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Grunt the big pig’s celebrity hasn’t helped him avoid a ban from walking the streets around his home

Sophie Welsh, June 11, 2019 6:30PM Herald Sun

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Spock the dog, Matthew Evans and Grunt the pig. Spock is allowed to go for a walk but Grunt is not allowed, even on a lead. Picture: Tony Gough media_cameraSpock the dog, Matthew Evans and Grunt the pig. Spock is allowed to go for a walk but Grunt is not allowed, even on a lead. Picture: Tony Gough

animals

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Grunt the pig has been banned from walking the streets of his home city.

His owner has been told he now faces a fine of $806 if he walks the pig on council land.

Grunt and his owner, Matthew Evans, have become local celebrities around the northeast Victorian city of Wangaratta while out on past walks, but their popularity has so far not been enough to get the council to change its mind.

“I’ve been walking him around for two years, since he was six months old,” Mr Evans said.

“He’s a people pig — I walk him down the main street and he gets patted by the locals and their kids.

Grunt the Pig media_cameraGrunt the pig, Spock the dog and Grunt’s owner Matthew Evans, who now risks a fine if he takes Grunt for a walk around Wangaratta. Picture: Tony Gough

“This ban has come out of nowhere. Just last year, I was asked to walk him around the Show.”

Mr Evans accused the council of hypocrisy* after a councillor walked a sheep around town as part of the opening of a new pedestrian crossing.

media_cameraThe mayor of Wangaratta walking his pet goat. Picture: supplied

Wangaratta Mayor Dean Rees said the size of the animal had to be considered, no matter how ­docile* and domesticated* it might be.

“I’ve met the pig numerous times, and he’s very happy to have a pat and a scratch behind the ears,” Mr Rees said.

“It’s just an issue of a 300kg pig with big tusks and teeth potentially getting spooked in a public place and hurting someone. It’s about prevention more than anything.”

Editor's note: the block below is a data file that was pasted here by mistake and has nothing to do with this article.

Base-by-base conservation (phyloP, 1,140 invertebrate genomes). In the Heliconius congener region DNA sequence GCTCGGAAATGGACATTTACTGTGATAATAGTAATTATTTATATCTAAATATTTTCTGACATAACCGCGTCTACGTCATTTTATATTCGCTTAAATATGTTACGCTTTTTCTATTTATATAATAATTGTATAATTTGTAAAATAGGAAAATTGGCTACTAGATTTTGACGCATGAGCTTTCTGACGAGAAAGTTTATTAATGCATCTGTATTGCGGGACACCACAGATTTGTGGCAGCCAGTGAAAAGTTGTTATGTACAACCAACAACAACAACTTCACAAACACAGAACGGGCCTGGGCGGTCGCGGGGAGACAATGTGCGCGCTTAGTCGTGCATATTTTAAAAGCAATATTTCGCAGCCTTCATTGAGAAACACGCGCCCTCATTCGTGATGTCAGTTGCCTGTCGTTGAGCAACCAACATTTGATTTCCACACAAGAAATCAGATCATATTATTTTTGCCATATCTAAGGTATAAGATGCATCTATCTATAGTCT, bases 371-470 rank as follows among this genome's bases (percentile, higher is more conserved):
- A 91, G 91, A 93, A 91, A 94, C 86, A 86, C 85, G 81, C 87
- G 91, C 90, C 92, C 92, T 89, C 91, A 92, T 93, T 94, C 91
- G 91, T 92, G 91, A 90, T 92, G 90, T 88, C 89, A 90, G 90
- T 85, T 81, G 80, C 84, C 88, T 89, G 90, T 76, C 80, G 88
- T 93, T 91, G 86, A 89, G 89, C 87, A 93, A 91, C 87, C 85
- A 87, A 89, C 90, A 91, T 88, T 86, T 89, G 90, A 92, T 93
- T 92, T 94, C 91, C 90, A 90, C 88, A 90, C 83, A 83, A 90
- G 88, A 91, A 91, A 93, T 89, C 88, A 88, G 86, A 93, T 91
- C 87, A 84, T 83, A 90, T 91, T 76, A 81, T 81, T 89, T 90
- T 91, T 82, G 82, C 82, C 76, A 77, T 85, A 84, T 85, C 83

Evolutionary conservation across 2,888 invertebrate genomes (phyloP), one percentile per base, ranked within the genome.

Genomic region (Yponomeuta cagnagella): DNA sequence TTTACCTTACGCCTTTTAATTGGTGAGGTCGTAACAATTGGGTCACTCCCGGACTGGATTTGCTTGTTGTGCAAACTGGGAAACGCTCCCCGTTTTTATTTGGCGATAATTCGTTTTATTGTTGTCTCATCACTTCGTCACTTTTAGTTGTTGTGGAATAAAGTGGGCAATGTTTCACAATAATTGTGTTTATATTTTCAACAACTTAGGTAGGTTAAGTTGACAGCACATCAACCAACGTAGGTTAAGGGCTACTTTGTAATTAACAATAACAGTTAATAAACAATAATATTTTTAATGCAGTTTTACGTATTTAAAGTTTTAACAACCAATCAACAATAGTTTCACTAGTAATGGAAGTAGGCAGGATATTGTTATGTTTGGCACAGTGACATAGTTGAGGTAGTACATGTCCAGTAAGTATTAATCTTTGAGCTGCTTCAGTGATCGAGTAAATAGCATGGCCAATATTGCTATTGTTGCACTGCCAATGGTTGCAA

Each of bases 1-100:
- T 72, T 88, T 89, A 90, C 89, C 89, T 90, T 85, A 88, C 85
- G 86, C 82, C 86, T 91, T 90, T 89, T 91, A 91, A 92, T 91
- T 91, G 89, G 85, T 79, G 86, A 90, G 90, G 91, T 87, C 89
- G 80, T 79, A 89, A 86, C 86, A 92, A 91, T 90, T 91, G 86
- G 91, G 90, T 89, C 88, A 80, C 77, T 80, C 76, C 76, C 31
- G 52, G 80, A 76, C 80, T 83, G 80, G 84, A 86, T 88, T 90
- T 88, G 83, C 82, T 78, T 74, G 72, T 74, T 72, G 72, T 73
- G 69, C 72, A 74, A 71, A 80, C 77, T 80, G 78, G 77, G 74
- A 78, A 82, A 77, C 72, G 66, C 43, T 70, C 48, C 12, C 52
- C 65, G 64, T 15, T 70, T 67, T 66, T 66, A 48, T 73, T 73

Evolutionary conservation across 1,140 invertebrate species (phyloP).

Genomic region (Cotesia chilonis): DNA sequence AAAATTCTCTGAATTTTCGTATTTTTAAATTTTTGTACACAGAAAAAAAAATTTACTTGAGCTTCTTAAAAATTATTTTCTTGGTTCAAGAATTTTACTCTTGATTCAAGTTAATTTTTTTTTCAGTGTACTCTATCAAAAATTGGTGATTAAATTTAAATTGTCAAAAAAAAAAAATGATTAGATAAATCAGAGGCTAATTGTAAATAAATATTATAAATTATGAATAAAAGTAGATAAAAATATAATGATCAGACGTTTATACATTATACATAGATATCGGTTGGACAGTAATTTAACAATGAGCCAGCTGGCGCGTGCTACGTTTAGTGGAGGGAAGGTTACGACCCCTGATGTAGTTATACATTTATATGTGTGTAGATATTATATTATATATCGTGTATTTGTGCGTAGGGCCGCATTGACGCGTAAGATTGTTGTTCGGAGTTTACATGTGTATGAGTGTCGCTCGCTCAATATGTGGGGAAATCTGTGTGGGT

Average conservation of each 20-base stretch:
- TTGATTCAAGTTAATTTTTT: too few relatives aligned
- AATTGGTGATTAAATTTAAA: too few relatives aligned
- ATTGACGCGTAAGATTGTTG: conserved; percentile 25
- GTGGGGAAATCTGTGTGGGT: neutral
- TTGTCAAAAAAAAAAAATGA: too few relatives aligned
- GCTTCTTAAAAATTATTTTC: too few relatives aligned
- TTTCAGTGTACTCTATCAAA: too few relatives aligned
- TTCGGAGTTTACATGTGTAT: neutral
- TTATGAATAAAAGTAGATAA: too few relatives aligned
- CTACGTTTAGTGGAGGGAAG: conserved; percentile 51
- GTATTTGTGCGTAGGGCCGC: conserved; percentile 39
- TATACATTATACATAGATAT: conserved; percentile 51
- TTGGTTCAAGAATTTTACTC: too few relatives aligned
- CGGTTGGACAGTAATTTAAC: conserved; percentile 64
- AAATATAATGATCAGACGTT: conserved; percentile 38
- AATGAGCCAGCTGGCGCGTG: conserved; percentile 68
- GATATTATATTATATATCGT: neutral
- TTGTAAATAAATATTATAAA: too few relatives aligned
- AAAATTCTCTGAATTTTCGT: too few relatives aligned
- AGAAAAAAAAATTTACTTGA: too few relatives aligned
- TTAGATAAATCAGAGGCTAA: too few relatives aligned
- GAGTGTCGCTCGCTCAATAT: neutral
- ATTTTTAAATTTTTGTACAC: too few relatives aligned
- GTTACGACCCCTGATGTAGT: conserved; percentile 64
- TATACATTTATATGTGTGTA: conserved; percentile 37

Mr Rees said the warning came after several complaints about the pig’s behaviour in public.

“There was a particular incident where the council and police were called in to help after the pig broke free recently,” he said.

“Unfortunately, when people complain, we do have to take action, similar to how we’d act if we had complaints about a big dog.”

Grunt the Pig media_cameraMatthew Evans with Grunt. The council has banned Grunt from council land, as it would if it had similar complaints about a dog. Picture: Tony Gough

Mr Evans denied Grunt was a threat if he broke free and argued fears over his size and weight were unfounded*.

“He slipped his lead once and ran off after being spooked by a kangaroo, but he went straight home,” Mr Evans said.

“He’s big, but he’s also very slow. If he was coming at you, you’d have a lot of time to get away.”

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GLOSSARY

  • hypocrisy: falseness; saying someone shouldn’t do something and then doing it yourself
  • docile: quiet and not aggressive
  • domesticated: tame, not wild
  • unfounded: not backed up by evidence or facts

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QUICK QUIZ

  1. How much would the fine be?
  2. What does a sheep have to do with this story?
  3. What does hypocrisy mean?
  4. How heavy is Grunt?
  5. Does Grunt’s owners believe the pig is fast enough to do anyone any harm?

LISTEN TO THIS STORY

CLASSROOM ACTIVITIES
1. Grunt the pig
This is a tricky argument about whether Grunt the pig should or shouldn’t be allowed to walk around the streets of his local town. Work with a partner and write some dot points FOR and AGAINST Grunt walking the streets.

Which side do you have more arguments for? Do you agree with this side of the argument?

Time: allow 15 minutes to complete this activity
Curriculum Links: English, Critical and Creative Thinking

2. Extension
Choose the side that you had more arguments on and write a letter to the Wangaratta council listing all the reasons as to whether Grunt the pig should or shouldn’t be allowed to walk the streets.

Time: allow 20 minutes to complete this activity
Curriculum Links: English, Critical and Creative Thinking

VCOP ACTIVITY
With a partner see if you can identify all the doing words/verbs in this text. Highlight them in yellow and then make a list of them all down your page. Now see if you and your partner can come up with a synonym for the chosen verb. Make sure it still makes sense in the context it was taken from.

Try to replace some of the original verbs with your synonyms and discuss if any are better and why.

HAVE YOUR SAY: Do you think Grunt should be able to walk on council land? Why or why not? How would you feel if you passed him on the footpath? How would you feel if he got loose near you?
No one-word answers. Use full sentences to explain your thinking. No comments will be published until approved by editors.

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